I'm no musicologist, I'm afraid, so I won't even try to elucidate the technical aspects of Salome Dances for Peace: someone else - more competent and patient than myself - will do that soon, I hope. What I can say is that this composition is likely to interest contemporary music enthusiasts and/or experts, while it may not do the trick for the average classical music amateur. Kronos Quartet collectors, too, will want to own this CD, as I did, and - listening to it over and over again - will learn to love it, no doubt. But complex it is, and potential buyers might like to know that.
I rate Salome Dances for Peace "five stars," because it is a challenging and at the same time charming piece of art, which adds something new and vital to the corpus of classical music. Also, I rate it "five stars" to celebrate its heroine, Salome... After having seduced Wilde, Strauss and us all for her beauty, her passion and her cruelty so naïve and unaware of consequence, she comes back to seduce us once again, only this time with her strength.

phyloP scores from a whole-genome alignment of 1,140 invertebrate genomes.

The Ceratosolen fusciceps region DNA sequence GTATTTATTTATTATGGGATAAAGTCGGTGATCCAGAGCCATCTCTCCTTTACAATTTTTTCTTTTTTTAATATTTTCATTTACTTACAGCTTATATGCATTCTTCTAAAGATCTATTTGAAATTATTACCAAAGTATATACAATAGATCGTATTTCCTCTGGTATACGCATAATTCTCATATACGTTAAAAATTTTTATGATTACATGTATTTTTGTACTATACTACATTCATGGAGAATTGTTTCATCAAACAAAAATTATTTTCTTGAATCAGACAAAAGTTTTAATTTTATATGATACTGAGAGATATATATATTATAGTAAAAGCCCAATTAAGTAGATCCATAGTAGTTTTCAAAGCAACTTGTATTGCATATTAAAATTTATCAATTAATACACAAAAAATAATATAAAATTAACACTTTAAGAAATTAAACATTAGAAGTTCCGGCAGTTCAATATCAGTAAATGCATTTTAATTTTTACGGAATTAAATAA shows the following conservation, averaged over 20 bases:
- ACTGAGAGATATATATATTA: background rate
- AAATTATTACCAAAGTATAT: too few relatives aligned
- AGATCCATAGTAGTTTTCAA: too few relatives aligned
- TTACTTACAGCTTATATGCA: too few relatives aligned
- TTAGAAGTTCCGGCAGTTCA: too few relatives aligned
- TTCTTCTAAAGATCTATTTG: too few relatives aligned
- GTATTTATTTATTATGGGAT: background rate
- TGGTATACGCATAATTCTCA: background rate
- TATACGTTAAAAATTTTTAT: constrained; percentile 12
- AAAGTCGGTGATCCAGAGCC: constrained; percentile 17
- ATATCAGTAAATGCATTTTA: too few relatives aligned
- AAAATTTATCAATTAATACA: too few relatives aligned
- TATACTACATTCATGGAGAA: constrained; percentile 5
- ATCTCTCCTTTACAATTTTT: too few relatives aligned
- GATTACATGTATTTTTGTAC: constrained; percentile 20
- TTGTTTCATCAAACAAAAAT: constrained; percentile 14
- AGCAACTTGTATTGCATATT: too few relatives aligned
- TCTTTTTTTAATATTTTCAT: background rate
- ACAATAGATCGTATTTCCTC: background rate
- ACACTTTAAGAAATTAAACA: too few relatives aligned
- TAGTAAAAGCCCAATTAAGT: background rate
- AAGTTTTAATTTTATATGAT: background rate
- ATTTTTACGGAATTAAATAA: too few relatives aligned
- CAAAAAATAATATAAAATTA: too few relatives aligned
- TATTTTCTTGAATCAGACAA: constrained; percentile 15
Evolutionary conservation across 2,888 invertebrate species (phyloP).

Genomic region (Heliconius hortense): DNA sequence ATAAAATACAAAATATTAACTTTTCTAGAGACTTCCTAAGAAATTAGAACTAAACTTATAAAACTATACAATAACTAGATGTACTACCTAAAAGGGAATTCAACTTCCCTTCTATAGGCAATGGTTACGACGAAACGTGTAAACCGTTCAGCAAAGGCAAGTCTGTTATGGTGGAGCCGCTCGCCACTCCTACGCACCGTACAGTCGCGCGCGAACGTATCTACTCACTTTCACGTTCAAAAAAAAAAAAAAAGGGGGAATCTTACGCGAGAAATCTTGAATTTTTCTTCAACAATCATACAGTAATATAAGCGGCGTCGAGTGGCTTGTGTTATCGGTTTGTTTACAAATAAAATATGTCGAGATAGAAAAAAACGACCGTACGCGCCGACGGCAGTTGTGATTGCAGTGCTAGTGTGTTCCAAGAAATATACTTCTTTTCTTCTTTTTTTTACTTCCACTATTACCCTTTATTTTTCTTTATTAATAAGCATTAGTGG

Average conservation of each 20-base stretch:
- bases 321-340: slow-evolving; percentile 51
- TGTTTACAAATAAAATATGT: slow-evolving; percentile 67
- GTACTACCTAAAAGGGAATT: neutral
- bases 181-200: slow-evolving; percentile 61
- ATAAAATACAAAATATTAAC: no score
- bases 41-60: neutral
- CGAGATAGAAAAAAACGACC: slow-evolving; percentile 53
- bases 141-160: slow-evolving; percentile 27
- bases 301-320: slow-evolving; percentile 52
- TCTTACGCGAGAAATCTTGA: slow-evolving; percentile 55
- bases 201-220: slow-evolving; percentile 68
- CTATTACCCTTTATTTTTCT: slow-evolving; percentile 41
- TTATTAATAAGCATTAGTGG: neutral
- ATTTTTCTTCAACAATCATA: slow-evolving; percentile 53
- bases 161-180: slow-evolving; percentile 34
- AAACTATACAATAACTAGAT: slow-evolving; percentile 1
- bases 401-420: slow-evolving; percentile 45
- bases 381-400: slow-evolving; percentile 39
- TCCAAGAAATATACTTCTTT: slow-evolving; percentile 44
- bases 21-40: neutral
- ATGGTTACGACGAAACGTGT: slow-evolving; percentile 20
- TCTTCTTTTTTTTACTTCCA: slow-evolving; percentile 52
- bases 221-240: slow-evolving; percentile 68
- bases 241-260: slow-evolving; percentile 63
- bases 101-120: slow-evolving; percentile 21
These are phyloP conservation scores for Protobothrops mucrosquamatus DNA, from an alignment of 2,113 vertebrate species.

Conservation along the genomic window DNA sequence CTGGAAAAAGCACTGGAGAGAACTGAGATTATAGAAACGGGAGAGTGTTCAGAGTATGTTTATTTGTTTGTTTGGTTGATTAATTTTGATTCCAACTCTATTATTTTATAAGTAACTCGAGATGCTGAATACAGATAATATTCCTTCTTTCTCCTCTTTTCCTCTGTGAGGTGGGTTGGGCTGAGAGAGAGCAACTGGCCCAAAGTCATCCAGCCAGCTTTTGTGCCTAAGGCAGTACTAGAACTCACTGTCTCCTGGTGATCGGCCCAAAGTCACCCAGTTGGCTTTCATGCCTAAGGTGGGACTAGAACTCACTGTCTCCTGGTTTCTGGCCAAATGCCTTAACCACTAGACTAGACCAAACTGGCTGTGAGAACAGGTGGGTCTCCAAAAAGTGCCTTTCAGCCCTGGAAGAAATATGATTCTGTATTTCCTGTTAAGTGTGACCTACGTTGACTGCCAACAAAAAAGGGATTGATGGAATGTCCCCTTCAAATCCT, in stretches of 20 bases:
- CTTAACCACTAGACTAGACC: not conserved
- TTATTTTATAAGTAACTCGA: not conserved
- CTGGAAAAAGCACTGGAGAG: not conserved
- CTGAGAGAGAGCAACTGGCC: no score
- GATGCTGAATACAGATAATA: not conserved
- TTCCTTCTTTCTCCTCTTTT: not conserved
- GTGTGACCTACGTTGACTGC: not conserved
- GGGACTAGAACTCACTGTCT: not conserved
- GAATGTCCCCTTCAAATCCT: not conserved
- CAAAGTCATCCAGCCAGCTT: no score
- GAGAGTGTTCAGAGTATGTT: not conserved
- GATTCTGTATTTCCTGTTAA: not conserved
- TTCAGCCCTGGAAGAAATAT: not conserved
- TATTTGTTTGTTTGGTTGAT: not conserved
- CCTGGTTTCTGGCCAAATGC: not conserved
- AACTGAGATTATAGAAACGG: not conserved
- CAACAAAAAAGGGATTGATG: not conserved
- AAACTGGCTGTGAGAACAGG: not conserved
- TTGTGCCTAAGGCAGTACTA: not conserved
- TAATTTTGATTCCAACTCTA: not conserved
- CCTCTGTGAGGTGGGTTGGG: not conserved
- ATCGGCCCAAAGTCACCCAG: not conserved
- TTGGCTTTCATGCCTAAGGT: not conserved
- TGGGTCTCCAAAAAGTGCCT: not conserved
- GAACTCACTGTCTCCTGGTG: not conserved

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3 of 3 people found the following review helpful By Eurisko Lontano on January 4, 2010
Format: Audio CD
When this work came out I was working as a college music librarian. In that position I was eagerly privy to a vast amount of music, both within our library, and everything that was acquired. I listened to Riley's "Salome" with great apprehension, and ultimately found the work, as a whole, fascinating, and to a degree perplexing. However, when I offered the work to a professor of composition, he "was not amused", exclaiming (something like) "What does Reily think he's doing?!?", and after just a few minutes of "listening" he "had to go", and despite my attempts to get other faculty interested, there was little success.

Admittedly, the work is a little strange, right from the title, and I really think that had an automatic -10 points negative from the get-go. But when the music began to infect the listener (professor, performer and student alike) there was no doubt that, all prejudices aside, this music was bold, bouncy, and something quite unexpected from Terry Riley!